Yummm. Don't forget to pack lots of polyester, cause your jeans ain't gonna fit for long.
The fun continues with a contest to create mixed drinks that will be featured at the ship's bars throughout the week, and dinner menus altered to include some of the musician's favorite dishes. They'll all be published in a special "Heathen's Handbook" given out to cruisers, but I got the early skinny on a few of them. And so, without further ado (but with the permission of the artists), I present Stanley "Buckwheat" Dural's Buckwheat Zydeco Shrimp Creole and (for you blues-loving vegetarians!) Corey Harris's Coconut Fried Rice.
Stanley "Buckwheat" Dural's Buckwheat Zydeco Shrimp Creole
- 2 lbs. shrimp, shelled and de-veined
- 1 med. onion, chopped
- 1 med. green bell pepper, chopped
- 2 stalks celery, chopped
- 4 cloves garlic, minced
- 1/4 cup cooking oil
- 1/2 small can tomato sauce or crushed tomatoes
- 1-3 tablespoons Tabasco sauce, to taste
- salt, pepper, and cayenne pepper, to taste
- steamed rice
- Sautee onion, green pepper, celery, and garlic in the cooking oil on medium-low flame until soft.
- Add tomatoes and cook until somewhat reduced.
- Add shrimp and season with salt, pepper, and cayenne.
- Add 1/4 cup or so of water and Tabasco sauce, and cover.
- Cook 5-10 minutes until shrimp are cooked through.
- To thicken sauce (if desired), add thin paste made from water and flour or corn starch.
- Serve over steamed rice.
Corey Harris's Coconut Fried Rice
- 2 cups jasmine rice
- 5 crushed cloves of garlic, well minced
- 1/2 sweet red pepper, well minced
- 4 green onions, well minced
- 1 small tomato, finely diced (mix the garlic, pepper, onions, and tomato together before cooking)
- fresh thyme
- 1 whole yellow onion, in halves
- 1 coconut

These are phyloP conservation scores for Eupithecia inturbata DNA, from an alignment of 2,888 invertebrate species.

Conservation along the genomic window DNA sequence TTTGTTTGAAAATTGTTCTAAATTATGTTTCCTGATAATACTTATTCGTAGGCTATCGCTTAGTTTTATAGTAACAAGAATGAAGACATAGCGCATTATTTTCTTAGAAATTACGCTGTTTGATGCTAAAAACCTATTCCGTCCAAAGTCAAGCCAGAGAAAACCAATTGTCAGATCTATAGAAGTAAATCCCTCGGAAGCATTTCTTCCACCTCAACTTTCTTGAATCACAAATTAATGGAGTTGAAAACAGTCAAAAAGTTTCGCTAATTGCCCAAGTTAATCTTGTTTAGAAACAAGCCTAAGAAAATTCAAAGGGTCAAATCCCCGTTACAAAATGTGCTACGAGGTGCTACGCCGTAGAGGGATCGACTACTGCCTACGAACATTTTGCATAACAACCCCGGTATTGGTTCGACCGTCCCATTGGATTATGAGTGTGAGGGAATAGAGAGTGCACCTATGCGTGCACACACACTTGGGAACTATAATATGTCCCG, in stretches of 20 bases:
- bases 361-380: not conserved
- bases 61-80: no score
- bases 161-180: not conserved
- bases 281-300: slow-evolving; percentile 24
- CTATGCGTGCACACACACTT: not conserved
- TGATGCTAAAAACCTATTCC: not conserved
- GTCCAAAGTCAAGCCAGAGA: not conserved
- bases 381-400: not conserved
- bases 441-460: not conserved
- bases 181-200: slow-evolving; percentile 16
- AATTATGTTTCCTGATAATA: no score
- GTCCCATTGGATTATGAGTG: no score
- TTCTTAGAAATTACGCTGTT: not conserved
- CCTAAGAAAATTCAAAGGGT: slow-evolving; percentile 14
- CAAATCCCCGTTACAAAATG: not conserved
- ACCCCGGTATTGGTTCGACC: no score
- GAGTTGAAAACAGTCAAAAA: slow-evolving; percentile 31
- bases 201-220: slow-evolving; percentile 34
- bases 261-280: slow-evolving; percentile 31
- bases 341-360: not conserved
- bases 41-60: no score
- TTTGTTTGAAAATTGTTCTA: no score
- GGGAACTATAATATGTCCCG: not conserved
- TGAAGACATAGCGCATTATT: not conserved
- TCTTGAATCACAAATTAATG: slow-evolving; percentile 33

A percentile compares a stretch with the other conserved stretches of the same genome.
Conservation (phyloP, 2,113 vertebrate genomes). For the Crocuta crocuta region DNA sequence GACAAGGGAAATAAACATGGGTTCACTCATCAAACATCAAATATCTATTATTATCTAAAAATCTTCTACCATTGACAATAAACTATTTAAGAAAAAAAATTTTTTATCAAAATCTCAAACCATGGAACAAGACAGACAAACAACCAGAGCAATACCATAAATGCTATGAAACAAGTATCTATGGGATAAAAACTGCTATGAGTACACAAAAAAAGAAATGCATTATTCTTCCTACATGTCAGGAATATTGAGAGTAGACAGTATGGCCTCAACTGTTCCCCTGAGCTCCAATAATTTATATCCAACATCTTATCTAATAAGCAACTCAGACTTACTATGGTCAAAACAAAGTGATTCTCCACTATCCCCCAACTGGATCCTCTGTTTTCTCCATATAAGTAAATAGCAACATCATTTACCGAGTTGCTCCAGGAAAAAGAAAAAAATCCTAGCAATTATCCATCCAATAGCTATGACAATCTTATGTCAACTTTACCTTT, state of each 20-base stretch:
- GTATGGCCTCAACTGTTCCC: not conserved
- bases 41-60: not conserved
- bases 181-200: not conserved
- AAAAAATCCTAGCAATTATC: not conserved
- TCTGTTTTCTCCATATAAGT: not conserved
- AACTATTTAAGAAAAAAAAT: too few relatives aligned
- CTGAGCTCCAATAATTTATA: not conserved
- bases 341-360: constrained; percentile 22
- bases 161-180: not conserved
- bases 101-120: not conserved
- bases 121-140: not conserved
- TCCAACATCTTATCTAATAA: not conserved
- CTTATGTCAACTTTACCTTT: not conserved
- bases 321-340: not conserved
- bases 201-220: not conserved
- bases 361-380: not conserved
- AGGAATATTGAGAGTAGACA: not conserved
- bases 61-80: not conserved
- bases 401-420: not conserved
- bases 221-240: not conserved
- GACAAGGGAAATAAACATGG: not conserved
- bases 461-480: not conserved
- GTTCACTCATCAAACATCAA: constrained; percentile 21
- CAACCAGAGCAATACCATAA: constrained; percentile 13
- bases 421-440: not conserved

- olive oil
- 1 lime
- salt and pepper
- Prepare coconut milk by breaking fresh coconut (save the water!) and removing from shell. Wash off pieces and shred in blender. (You may also shred by hand using a cheese grater.) Mix in fresh water (about 1-1/2 cups) and squeeze out milk from the shreds, saving with the fresh coconut water. Repeat and strain; should make at least three cups.
- Heat one tablespoon olive oil; add garlic, onion, pepper, and tomato.
- Add rice and fry in oil until fragrant and light golden in color.
- Add coconut milk (three cups per two cups rice), salt and pepper, and two halves yellow onion. Bring to a boil, then turn to low heat for twenty minutes.
- At the last minute, sprinkle fresh thyme leaves and squeeze the juice of a whole lime onto the rice and let stand a few minutes before serving.
Best accompanied by fish or beans.
The 2006 Legendary Rhythm and Blues Cruise is scheduled to sail round-trip from Ft. Lauderdale January 8-15 aboard Holland America's Westerdam, visiting Montego Bay (Jamaica), Grand Cayman, Cozumel (uh-oh, party town!), and Belize City (Belize). "We're currently not sold out," says Julia Naber, "but we will be soon." Translation? The cheap seats are already gone, as are the top suites. Balcony cabins are still available, starting at $2,125 per person, plus $265 port charges and gratuities. Cram four people into a cabin and the per-person rate drops to $1,575, plus charges and tips. What, like you're going to spend much time in your cabin anyway? You won't be able to sleep with all that loud music!